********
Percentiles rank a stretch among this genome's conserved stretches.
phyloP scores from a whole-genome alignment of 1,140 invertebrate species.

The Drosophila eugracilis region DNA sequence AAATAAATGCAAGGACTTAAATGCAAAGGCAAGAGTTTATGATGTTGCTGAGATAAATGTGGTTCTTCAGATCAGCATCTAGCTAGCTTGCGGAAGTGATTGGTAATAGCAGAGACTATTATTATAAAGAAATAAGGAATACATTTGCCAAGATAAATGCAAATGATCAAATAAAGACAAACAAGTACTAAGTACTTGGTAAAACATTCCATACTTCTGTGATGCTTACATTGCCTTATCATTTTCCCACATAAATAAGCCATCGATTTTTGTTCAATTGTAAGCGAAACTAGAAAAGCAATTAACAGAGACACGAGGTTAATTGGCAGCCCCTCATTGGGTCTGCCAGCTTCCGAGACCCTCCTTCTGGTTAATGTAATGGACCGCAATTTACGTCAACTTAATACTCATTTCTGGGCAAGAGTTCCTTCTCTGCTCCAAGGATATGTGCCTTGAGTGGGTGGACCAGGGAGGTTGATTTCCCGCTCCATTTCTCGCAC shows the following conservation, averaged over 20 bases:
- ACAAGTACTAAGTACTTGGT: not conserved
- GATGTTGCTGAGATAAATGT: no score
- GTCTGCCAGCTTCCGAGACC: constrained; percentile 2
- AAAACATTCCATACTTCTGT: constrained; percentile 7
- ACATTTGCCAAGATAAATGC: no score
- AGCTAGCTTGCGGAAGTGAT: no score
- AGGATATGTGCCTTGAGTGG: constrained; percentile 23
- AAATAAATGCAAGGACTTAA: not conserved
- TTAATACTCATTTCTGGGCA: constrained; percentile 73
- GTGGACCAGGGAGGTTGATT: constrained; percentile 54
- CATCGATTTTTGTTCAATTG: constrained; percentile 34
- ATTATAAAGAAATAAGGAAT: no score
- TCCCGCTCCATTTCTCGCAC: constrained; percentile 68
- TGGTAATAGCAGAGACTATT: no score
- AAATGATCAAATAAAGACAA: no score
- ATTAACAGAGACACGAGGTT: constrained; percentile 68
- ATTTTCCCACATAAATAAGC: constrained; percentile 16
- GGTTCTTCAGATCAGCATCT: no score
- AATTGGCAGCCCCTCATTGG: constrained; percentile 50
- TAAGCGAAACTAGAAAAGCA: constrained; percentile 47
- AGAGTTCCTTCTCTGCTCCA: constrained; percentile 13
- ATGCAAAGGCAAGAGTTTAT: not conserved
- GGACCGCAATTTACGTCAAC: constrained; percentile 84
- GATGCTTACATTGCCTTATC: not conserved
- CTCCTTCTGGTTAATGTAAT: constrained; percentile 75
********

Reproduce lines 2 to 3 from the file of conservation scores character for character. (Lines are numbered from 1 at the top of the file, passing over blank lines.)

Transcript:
phyloP scores from a whole-genome alignment of 1,140 invertebrate species.

The Drosophila eugracilis region DNA sequence AAATAAATGCAAGGACTTAAATGCAAAGGCAAGAGTTTATGATGTTGCTGAGATAAATGTGGTTCTTCAGATCAGCATCTAGCTAGCTTGCGGAAGTGATTGGTAATAGCAGAGACTATTATTATAAAGAAATAAGGAATACATTTGCCAAGATAAATGCAAATGATCAAATAAAGACAAACAAGTACTAAGTACTTGGTAAAACATTCCATACTTCTGTGATGCTTACATTGCCTTATCATTTTCCCACATAAATAAGCCATCGATTTTTGTTCAATTGTAAGCGAAACTAGAAAAGCAATTAACAGAGACACGAGGTTAATTGGCAGCCCCTCATTGGGTCTGCCAGCTTCCGAGACCCTCCTTCTGGTTAATGTAATGGACCGCAATTTACGTCAACTTAATACTCATTTCTGGGCAAGAGTTCCTTCTCTGCTCCAAGGATATGTGCCTTGAGTGGGTGGACCAGGGAGGTTGATTTCCCGCTCCATTTCTCGCAC shows the following conservation, averaged over 20 bases: